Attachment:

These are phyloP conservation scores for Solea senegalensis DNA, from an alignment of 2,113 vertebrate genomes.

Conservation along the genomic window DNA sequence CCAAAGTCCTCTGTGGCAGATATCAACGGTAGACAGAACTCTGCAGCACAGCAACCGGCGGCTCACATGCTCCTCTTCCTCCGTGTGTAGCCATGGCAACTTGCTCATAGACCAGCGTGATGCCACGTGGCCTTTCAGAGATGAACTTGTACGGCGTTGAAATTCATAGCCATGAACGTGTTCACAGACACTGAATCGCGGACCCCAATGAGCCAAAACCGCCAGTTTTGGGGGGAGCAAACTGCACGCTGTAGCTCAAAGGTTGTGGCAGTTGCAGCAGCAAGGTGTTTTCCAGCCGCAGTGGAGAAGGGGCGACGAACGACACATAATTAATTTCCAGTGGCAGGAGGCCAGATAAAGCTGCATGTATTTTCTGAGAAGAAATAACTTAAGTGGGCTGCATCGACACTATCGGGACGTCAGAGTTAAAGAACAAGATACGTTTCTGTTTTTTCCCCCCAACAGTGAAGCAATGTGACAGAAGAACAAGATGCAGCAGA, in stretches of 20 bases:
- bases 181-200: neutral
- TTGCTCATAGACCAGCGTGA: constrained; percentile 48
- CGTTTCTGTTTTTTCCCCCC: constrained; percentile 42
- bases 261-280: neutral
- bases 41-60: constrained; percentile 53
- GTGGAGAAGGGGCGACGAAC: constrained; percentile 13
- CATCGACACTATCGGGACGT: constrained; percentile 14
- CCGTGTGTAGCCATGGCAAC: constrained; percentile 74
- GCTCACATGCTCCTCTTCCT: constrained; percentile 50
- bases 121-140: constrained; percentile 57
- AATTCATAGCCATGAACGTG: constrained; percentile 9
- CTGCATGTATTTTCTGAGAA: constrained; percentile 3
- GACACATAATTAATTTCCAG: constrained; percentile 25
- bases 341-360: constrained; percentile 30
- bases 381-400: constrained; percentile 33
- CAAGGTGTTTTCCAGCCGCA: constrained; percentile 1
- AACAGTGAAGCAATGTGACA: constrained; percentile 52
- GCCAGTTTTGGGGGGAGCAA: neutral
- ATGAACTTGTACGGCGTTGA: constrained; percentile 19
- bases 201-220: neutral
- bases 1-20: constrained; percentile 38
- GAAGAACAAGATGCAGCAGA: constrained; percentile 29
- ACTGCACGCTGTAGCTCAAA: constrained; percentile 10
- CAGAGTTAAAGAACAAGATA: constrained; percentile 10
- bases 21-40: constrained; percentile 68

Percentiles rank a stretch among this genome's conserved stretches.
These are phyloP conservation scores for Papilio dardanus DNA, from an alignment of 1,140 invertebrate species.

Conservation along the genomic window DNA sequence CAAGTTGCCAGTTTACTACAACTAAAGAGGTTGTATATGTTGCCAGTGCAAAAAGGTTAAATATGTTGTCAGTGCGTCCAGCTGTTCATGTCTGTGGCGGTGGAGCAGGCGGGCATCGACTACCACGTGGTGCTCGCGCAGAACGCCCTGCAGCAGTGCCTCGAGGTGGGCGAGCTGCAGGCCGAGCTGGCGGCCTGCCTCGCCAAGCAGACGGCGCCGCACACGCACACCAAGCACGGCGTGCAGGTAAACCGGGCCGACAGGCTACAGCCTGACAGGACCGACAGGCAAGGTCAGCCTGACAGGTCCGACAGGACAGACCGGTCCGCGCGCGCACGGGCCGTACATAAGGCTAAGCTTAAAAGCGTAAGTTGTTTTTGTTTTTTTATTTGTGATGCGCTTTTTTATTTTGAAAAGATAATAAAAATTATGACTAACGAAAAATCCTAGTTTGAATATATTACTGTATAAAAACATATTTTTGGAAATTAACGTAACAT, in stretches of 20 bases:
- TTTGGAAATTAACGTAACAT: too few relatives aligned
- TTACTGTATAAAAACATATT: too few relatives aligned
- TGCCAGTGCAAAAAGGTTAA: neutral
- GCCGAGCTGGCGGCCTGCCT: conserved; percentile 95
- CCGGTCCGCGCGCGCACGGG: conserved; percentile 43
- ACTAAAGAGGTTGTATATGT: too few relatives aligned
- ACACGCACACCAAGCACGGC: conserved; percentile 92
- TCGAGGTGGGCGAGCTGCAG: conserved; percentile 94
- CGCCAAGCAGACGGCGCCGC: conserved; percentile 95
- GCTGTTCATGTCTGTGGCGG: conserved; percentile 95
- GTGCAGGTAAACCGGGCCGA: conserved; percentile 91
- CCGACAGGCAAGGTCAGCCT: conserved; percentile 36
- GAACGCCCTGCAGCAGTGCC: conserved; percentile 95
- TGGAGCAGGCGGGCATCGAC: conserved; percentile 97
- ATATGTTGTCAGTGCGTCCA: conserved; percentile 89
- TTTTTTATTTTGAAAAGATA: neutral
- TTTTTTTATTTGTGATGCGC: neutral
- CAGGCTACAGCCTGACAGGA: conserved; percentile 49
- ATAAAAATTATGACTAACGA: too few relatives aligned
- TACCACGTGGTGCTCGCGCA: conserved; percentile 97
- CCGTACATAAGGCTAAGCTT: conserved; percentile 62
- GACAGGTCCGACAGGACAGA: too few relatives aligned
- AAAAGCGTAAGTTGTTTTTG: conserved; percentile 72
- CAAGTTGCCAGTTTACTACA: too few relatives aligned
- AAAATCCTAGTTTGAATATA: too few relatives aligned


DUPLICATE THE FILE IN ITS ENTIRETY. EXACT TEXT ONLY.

These are phyloP conservation scores for Solea senegalensis DNA, from an alignment of 2,113 vertebrate genomes.

Conservation along the genomic window DNA sequence CCAAAGTCCTCTGTGGCAGATATCAACGGTAGACAGAACTCTGCAGCACAGCAACCGGCGGCTCACATGCTCCTCTTCCTCCGTGTGTAGCCATGGCAACTTGCTCATAGACCAGCGTGATGCCACGTGGCCTTTCAGAGATGAACTTGTACGGCGTTGAAATTCATAGCCATGAACGTGTTCACAGACACTGAATCGCGGACCCCAATGAGCCAAAACCGCCAGTTTTGGGGGGAGCAAACTGCACGCTGTAGCTCAAAGGTTGTGGCAGTTGCAGCAGCAAGGTGTTTTCCAGCCGCAGTGGAGAAGGGGCGACGAACGACACATAATTAATTTCCAGTGGCAGGAGGCCAGATAAAGCTGCATGTATTTTCTGAGAAGAAATAACTTAAGTGGGCTGCATCGACACTATCGGGACGTCAGAGTTAAAGAACAAGATACGTTTCTGTTTTTTCCCCCCAACAGTGAAGCAATGTGACAGAAGAACAAGATGCAGCAGA, in stretches of 20 bases:
- bases 181-200: neutral
- TTGCTCATAGACCAGCGTGA: constrained; percentile 48
- CGTTTCTGTTTTTTCCCCCC: constrained; percentile 42
- bases 261-280: neutral
- bases 41-60: constrained; percentile 53
- GTGGAGAAGGGGCGACGAAC: constrained; percentile 13
- CATCGACACTATCGGGACGT: constrained; percentile 14
- CCGTGTGTAGCCATGGCAAC: constrained; percentile 74
- GCTCACATGCTCCTCTTCCT: constrained; percentile 50
- bases 121-140: constrained; percentile 57
- AATTCATAGCCATGAACGTG: constrained; percentile 9
- CTGCATGTATTTTCTGAGAA: constrained; percentile 3
- GACACATAATTAATTTCCAG: constrained; percentile 25
- bases 341-360: constrained; percentile 30
- bases 381-400: constrained; percentile 33
- CAAGGTGTTTTCCAGCCGCA: constrained; percentile 1
- AACAGTGAAGCAATGTGACA: constrained; percentile 52
- GCCAGTTTTGGGGGGAGCAA: neutral
- ATGAACTTGTACGGCGTTGA: constrained; percentile 19
- bases 201-220: neutral
- bases 1-20: constrained; percentile 38
- GAAGAACAAGATGCAGCAGA: constrained; percentile 29
- ACTGCACGCTGTAGCTCAAA: constrained; percentile 10
- CAGAGTTAAAGAACAAGATA: constrained; percentile 10
- bases 21-40: constrained; percentile 68

Percentiles rank a stretch among this genome's conserved stretches.
These are phyloP conservation scores for Papilio dardanus DNA, from an alignment of 1,140 invertebrate species.

Conservation along the genomic window DNA sequence CAAGTTGCCAGTTTACTACAACTAAAGAGGTTGTATATGTTGCCAGTGCAAAAAGGTTAAATATGTTGTCAGTGCGTCCAGCTGTTCATGTCTGTGGCGGTGGAGCAGGCGGGCATCGACTACCACGTGGTGCTCGCGCAGAACGCCCTGCAGCAGTGCCTCGAGGTGGGCGAGCTGCAGGCCGAGCTGGCGGCCTGCCTCGCCAAGCAGACGGCGCCGCACACGCACACCAAGCACGGCGTGCAGGTAAACCGGGCCGACAGGCTACAGCCTGACAGGACCGACAGGCAAGGTCAGCCTGACAGGTCCGACAGGACAGACCGGTCCGCGCGCGCACGGGCCGTACATAAGGCTAAGCTTAAAAGCGTAAGTTGTTTTTGTTTTTTTATTTGTGATGCGCTTTTTTATTTTGAAAAGATAATAAAAATTATGACTAACGAAAAATCCTAGTTTGAATATATTACTGTATAAAAACATATTTTTGGAAATTAACGTAACAT, in stretches of 20 bases:
- TTTGGAAATTAACGTAACAT: too few relatives aligned
- TTACTGTATAAAAACATATT: too few relatives aligned
- TGCCAGTGCAAAAAGGTTAA: neutral
- GCCGAGCTGGCGGCCTGCCT: conserved; percentile 95
- CCGGTCCGCGCGCGCACGGG: conserved; percentile 43
- ACTAAAGAGGTTGTATATGT: too few relatives aligned
- ACACGCACACCAAGCACGGC: conserved; percentile 92
- TCGAGGTGGGCGAGCTGCAG: conserved; percentile 94
- CGCCAAGCAGACGGCGCCGC: conserved; percentile 95
- GCTGTTCATGTCTGTGGCGG: conserved; percentile 95
- GTGCAGGTAAACCGGGCCGA: conserved; percentile 91
- CCGACAGGCAAGGTCAGCCT: conserved; percentile 36
- GAACGCCCTGCAGCAGTGCC: conserved; percentile 95
- TGGAGCAGGCGGGCATCGAC: conserved; percentile 97
- ATATGTTGTCAGTGCGTCCA: conserved; percentile 89
- TTTTTTATTTTGAAAAGATA: neutral
- TTTTTTTATTTGTGATGCGC: neutral
- CAGGCTACAGCCTGACAGGA: conserved; percentile 49
- ATAAAAATTATGACTAACGA: too few relatives aligned
- TACCACGTGGTGCTCGCGCA: conserved; percentile 97
- CCGTACATAAGGCTAAGCTT: conserved; percentile 62
- GACAGGTCCGACAGGACAGA: too few relatives aligned
- AAAAGCGTAAGTTGTTTTTG: conserved; percentile 72
- CAAGTTGCCAGTTTACTACA: too few relatives aligned
- AAAATCCTAGTTTGAATATA: too few relatives aligned